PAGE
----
CHICAGO (Reuters) - Illinois on Monday once again escaped a credit downgrade as Fitch Ratings affirmed the state's BBB low investment-grade rating, citing the enactment of a budget for the first time in two years.
The move followed S&P's decision last Wednesday not to saddle Illinois with the first-ever junk rating for a U.S. state by keeping its rating at BBB-minus, which is one notch above junk. Moody's Investors Service, which also rates Illinois a step above junk at Baa3, has the state under review for a potential downgrade.
Fitch attributed its rating affirmation to the legislature's enactment earlier this month of a fiscal 2018 budget and permanent income tax rate increases over the governor's vetoes. It said the two factors should "significantly reduce the near-term liquidity stress that had threatened the state's investment-grade rating."
An impasse between Republican Governor Bruce Rauner and Democrats who control the legislature left the nation's fifth-largest state without a complete spending plan for an unprecedented two-straight fiscal years.
Fitch said the negative outlook it placed on the rating "reflects the uncertainties related to successful implementation of the budget, particularly given the contentious political environment in the state."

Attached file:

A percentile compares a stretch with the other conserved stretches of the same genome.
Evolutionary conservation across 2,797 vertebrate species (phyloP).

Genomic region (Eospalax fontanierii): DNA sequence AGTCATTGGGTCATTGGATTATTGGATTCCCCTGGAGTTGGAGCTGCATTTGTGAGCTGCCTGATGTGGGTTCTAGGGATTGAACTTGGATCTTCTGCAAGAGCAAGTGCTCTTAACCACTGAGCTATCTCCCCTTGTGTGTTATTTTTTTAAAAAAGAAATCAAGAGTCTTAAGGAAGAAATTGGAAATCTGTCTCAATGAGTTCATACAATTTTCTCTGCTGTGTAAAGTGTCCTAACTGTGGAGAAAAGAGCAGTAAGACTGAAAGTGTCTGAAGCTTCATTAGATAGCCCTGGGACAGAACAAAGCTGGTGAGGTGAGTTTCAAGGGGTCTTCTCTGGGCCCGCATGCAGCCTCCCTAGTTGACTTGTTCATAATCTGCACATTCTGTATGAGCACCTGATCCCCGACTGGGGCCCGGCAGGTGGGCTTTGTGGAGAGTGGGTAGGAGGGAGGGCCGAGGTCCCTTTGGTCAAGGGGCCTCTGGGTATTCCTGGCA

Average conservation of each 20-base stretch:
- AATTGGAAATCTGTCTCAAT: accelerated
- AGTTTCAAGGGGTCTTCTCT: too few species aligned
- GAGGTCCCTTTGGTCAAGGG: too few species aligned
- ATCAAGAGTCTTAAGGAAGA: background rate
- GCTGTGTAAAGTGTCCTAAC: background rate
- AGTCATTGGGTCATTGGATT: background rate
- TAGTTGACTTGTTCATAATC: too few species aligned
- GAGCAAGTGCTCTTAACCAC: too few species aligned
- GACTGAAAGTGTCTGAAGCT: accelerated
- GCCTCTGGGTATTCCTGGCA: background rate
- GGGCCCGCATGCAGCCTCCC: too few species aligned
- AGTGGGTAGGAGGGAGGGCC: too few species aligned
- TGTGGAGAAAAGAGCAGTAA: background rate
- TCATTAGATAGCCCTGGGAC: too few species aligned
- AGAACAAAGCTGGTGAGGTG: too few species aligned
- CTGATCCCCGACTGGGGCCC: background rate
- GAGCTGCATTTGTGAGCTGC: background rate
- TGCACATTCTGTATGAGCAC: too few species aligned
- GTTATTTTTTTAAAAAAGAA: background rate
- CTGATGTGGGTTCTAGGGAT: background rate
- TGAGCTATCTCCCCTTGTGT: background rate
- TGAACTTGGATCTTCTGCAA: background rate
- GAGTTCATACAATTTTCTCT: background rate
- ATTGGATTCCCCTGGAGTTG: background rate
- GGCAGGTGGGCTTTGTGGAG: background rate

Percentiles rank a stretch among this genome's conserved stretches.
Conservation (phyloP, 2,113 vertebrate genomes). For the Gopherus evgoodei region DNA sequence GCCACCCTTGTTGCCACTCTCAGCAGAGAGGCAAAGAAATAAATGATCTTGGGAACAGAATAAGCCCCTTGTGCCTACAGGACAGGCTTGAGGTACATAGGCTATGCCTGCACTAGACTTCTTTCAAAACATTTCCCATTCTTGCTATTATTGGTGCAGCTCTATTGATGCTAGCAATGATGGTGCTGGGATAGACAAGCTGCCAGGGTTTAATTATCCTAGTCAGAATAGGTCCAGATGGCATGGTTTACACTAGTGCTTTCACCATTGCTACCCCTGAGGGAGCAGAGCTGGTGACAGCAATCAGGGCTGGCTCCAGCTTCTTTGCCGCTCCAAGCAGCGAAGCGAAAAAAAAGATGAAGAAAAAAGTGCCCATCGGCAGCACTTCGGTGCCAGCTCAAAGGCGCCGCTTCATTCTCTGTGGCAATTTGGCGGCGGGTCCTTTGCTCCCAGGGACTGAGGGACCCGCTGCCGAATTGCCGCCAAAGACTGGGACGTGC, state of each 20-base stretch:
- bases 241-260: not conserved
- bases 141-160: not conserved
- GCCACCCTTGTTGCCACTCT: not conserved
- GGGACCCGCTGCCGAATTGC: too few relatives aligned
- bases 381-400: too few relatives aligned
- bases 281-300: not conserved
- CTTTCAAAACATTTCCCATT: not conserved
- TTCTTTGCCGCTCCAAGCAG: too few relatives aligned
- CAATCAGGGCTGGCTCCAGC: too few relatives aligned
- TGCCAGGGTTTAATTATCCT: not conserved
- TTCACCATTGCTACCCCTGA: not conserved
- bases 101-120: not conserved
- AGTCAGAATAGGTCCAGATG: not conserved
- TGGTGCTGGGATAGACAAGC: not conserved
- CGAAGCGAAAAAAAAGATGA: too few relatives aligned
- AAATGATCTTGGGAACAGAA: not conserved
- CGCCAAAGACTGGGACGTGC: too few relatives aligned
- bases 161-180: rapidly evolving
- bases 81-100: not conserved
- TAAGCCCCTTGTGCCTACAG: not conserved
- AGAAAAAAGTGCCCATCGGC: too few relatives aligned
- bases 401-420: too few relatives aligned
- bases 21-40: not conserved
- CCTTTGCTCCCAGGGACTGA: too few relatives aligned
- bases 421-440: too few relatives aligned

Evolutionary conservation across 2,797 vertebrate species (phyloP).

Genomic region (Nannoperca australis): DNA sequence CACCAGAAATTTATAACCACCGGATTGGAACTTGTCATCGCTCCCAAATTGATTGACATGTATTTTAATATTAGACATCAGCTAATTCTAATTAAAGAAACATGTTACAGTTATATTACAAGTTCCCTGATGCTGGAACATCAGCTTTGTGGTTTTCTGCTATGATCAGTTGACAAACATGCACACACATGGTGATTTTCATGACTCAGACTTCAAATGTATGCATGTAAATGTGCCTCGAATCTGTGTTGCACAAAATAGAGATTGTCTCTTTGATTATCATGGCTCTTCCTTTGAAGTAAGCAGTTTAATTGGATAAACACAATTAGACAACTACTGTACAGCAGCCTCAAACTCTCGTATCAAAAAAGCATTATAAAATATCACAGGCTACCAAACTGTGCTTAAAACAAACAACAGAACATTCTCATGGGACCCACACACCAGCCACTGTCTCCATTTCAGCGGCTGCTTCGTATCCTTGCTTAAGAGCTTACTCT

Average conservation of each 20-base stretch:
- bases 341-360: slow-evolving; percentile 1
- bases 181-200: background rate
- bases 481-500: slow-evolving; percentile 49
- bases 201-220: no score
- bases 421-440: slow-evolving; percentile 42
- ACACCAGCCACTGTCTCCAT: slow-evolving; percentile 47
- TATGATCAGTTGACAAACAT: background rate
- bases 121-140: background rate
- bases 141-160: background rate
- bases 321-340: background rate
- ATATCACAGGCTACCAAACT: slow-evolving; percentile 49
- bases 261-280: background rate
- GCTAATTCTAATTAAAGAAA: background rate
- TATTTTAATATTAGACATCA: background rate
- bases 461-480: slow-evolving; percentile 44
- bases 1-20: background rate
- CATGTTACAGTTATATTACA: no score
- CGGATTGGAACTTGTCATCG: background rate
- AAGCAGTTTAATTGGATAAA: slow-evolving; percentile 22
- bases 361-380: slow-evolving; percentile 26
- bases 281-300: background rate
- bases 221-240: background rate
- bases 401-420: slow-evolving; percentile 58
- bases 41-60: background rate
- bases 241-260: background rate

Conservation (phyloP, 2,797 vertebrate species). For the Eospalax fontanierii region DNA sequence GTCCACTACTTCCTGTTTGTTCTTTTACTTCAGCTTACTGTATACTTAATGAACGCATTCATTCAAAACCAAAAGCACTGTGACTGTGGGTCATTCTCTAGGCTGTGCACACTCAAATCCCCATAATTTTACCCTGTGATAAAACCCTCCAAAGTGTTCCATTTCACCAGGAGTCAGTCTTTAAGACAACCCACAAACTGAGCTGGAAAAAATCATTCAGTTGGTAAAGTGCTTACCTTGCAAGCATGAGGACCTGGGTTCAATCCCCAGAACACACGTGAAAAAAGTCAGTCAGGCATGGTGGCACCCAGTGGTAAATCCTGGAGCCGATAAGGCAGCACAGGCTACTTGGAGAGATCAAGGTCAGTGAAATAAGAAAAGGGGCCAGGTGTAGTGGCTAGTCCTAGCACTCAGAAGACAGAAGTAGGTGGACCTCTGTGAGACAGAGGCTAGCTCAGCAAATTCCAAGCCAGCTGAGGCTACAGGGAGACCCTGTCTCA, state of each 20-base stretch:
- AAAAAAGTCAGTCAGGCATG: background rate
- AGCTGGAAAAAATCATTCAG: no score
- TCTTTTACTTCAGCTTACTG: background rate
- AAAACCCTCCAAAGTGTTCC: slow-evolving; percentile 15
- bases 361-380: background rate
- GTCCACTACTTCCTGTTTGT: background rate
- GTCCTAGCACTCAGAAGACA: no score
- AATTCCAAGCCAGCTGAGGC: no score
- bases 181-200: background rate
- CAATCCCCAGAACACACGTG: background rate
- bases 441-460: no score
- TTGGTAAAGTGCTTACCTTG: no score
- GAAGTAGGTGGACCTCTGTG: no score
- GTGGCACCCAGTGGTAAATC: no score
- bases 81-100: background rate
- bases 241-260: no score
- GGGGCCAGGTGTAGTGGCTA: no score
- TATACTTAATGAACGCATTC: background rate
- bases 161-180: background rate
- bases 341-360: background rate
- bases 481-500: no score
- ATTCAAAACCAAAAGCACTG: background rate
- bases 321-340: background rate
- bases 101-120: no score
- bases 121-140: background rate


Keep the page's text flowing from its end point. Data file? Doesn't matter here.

"An inability to meet the assumptions incorporated in the
fiscal 2018 budget that results in failure to reduce budgetary liabilities and materially improve the state's stressed liquidity environment would lead to a downgrade," Fitch said in a statement.
The budget calls for reducing Illinois' more than $14 billion unpaid bill backlog by selling up to $6 billion of bonds, raising $300 million from the sale of the main state office building in Chicago, and saving about $1.4 billion through pension changes.
Fitch said other risks for the state's rating include political gridlock over school funding and "significantly" slower revenue growth.
Rauner said on Monday he plans to veto part of a bill that revamps the school funding system.
The BBB rating, which is two notches above junk, affects nearly $26 billion of Illinois general obligation bonds.
Reporting by Karen Pierog; Editing by Matthew Lewis